Bitcoin Foundation Vice Chair Arrested for Money Laundering
Charlie Shrem stands accused of knowingly selling over $1m of bitcoins to users of the Silk Road online black-marketplace
Alex Hern in London and Dominic Rushe in New York theguardian.com, Monday 27 January 2014 23.16 GMT
A screengrab of the Silk Road after it was shut down in October. Photograph: David Colbran/Demotix/Corbis
A senior figure in the Bitcoin Foundation, which lobbies on behalf of the digital currency has been arrested for conspiracy to commit money laundering and “knowingly contributing” to anonymous drug sales.
Prosecutors announced on Monday that Charlie Shrem, the organisation’s vice chairman, was arrested at John F Kennedy airport in New York on New York Sunday.
The news comes as a major blow for the digital currency lobby group and its supporters including Tyler and Cameron Winklevoss. The twins, famous for the early involvement with Facebook, have become big backers of the digital currency. They said in a statement on Monday that they were “deeply concerned” by the news.
A second man, Robert Faiella, has also been arrested and charged for the same crimes relating to his operation of a small bitcoin exchange under the name BTCKing.
The charges, unsealed by the US attorney for the southern district of New York, Preet Bharara, accuse the pair of “engaging in a scheme to sell over $1m in bitcoins to users of Silk Road”, the online black marketplace which was closed by the FBI in October 2013.
Shrem has been one of the highest profile executives on the Bitcoin Foundation. His arrest comes as staff at the foundation have been working hard to distance the digital currency from its links to crime, testifying to the US Senate last year and been lobbying regulators in Washington. Patrick Murck, Bitcoin’s general counsel, said: “I don’t think it’s damaging for the Foundation. [The] foundation wasn’t involved in any of the allegations.”
James Hunt, an agent at the US drug enforcement administration agent, said in a statement: “The charges announced today depict law enforcement’s commitment to identifying those who promote the sale of illegal drugs throughout the world. Hiding behind their computers, both defendants are charged with knowingly contributing to and facilitating anonymous drug sales, earning substantial profits along the way.”
The charges stem from Shrem’s ownership of the BitInstant bitcoin exchange, of which he is the chief executive, co-founder and compliance officer. The exchange hit the headlines in May 2013 when the Winklevoss twins led a seed round which raised $1.5m of investment. The timing of the charges is unfortunate for the Winklevoss brothers who are set to speak this week at a two-day conference on digital currencies held by New York state’s department of financial services.
In a statement the twins said: “When we invested in BitInstant in the fall of 2012, its management made a commitment to us that they would abide by all applicable laws – including money laundering laws – and we expected nothing less. Although BitInstant is not named in today’s indictment of Charlie Shrem, we are obviously deeply concerned about his arrest. We were passive investors in BitInstant and will do everything we can to help law enforcement officials. We fully support any and all governmental efforts to ensure that money laundering requirements are enforced, and look forward to clearer regulation being implemented on the purchase and sale of bitcoins.”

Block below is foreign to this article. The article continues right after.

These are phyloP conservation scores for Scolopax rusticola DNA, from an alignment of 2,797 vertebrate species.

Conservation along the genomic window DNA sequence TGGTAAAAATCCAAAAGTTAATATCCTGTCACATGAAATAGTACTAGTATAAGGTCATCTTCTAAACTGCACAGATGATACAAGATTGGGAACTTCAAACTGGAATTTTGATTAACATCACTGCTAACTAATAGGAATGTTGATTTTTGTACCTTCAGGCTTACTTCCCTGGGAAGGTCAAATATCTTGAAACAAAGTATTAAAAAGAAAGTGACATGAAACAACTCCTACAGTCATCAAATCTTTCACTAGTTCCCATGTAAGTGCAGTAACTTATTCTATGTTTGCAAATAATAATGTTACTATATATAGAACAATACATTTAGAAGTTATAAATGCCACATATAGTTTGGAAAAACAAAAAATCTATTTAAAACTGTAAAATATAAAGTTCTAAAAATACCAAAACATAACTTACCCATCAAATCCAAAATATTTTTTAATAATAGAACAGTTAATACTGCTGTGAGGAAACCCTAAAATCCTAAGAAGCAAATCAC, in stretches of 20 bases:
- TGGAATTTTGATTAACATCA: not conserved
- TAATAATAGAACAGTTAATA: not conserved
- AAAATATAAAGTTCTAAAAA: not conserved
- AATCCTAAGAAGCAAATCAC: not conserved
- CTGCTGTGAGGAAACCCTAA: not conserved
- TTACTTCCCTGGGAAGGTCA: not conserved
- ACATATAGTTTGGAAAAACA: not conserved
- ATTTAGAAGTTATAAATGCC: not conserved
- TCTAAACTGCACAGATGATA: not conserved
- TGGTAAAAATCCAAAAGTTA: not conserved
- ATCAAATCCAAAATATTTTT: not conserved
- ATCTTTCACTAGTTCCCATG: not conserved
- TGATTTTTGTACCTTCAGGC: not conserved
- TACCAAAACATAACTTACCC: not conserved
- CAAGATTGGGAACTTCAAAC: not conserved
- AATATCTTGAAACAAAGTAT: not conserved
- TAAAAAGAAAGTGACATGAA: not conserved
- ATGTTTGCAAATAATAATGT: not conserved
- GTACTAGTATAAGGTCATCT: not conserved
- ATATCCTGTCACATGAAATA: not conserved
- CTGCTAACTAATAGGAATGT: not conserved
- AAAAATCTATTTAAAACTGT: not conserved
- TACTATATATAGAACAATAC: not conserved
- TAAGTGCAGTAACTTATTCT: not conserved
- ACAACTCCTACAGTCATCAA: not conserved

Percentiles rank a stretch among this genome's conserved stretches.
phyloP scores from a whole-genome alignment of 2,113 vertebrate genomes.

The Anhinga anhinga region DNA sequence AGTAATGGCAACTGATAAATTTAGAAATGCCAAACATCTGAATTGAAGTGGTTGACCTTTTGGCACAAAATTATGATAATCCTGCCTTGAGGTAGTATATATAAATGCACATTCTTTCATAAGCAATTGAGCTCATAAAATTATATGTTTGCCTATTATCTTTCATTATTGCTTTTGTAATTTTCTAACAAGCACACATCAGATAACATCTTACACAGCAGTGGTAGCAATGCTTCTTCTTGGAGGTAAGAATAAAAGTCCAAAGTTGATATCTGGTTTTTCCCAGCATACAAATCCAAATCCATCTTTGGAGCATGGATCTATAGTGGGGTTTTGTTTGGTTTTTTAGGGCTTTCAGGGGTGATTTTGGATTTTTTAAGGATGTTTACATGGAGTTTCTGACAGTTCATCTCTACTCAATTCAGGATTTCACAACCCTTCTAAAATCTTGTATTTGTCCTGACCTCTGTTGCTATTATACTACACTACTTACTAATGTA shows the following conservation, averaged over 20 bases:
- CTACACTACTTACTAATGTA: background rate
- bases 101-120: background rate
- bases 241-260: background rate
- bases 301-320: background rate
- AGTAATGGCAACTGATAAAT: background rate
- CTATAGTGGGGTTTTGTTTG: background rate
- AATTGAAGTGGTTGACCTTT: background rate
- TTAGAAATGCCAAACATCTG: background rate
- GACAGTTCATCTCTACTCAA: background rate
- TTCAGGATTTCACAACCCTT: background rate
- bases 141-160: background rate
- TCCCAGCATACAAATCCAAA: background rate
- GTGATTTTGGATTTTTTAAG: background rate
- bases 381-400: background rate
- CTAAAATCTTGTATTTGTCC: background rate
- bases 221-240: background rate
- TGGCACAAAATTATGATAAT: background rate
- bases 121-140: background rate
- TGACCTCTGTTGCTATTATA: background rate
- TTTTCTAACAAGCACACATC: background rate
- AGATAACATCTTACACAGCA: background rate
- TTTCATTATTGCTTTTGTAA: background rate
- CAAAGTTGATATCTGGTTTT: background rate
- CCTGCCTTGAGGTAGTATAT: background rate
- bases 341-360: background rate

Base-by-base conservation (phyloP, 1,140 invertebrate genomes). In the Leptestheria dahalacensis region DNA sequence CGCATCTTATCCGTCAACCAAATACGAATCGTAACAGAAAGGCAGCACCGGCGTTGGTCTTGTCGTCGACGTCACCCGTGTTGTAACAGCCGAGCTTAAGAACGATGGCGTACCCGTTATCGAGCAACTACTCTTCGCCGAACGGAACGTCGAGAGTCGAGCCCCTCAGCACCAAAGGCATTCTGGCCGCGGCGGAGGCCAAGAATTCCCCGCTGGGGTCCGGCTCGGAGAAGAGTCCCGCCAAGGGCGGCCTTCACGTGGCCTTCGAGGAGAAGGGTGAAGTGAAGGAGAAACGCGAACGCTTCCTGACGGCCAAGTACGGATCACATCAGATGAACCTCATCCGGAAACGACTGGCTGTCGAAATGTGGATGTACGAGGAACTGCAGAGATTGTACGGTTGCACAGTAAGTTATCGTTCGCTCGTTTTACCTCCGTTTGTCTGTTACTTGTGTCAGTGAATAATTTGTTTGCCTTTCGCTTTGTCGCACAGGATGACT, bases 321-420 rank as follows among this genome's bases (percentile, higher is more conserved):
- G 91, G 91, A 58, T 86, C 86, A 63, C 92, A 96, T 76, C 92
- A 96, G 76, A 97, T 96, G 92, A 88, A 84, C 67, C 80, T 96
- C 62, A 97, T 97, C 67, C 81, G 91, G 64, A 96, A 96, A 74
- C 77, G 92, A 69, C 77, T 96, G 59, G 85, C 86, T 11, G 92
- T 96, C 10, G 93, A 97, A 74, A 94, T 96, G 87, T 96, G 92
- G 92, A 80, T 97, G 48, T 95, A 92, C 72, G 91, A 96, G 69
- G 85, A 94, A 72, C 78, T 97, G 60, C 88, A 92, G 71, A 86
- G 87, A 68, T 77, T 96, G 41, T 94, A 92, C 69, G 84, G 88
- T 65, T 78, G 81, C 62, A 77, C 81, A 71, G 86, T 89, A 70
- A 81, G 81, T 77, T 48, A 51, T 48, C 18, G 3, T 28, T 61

Shrem is additionally charged with “wilfully failing to file any suspicious activity report regarding Faiella’s illegal transactions through the company,” the documents reveal.
“As alleged, Robert Faiella and Charlie Shrem schemed to sell over $1m in Bitcoins to criminals bent on trafficking narcotics on the dark web drug site, Silk Road,” said Bharara. “Truly innovative business models don’t need to resort to old-fashioned law-breaking, and when bitcoins, like any traditional currency, are laundered and used to fuel criminal activity, law enforcement has no choice but to act. We will aggressively pursue those who would co-opt new forms of currency for illicit purposes.”
The substance of the allegation is that Faiella offered bitcoins for sale on the Silk Road website, a move which would entail knowing of their involvement in the drugs trade. Those bitcoins were purchased from the Bitinstant exchange.
Shrem, as the compliance officer of the exchange, was in charge of ensuring its compliance of anti-money laundering rules.
The charges, delivered by an IRS agent who was assigned to the New York organised crime drug enforcement strike force, allege that “not only did Shrem knowingly allow Faiella to use the company’s services to buy bitcoins for his Silk Road customers, he personally processed Faiella’s transactions, gave Faiella discounts on his high-volume orders, wilfully failed to file suspicious activity reports about Faiella and deliberately helped Faiella circumvent the company’s [anti-money-laundering] restrictions, even though it was Shrem’s job to enforce them.”
In December 2013, Shrem was profiled by news website Vocativ in a piece titled “My Night Out With Bitcoin Millionaire and Proud Stoner Charlie Shrem”. In it, Shrem tells reporter Eric Markowitz that “I won’t hire you unless I drink with you or smoke weed with you”, and says that he was forced to temporarily close BitInstant several times due to increased regulatory scrutiny. “If we want to exist 20 years from now, we want to make sure all of our ducks are in a row,” he tells Markowitz, “and right now, they’re not.”
The Winklevoss brothers’ investment in BitInstant is just a small part of their total investment in bitcoin and related companies. Following the news of Shrem and Faiella’s arrest, the price of bitcoin on the Mtgox exchange dropped by 3%.
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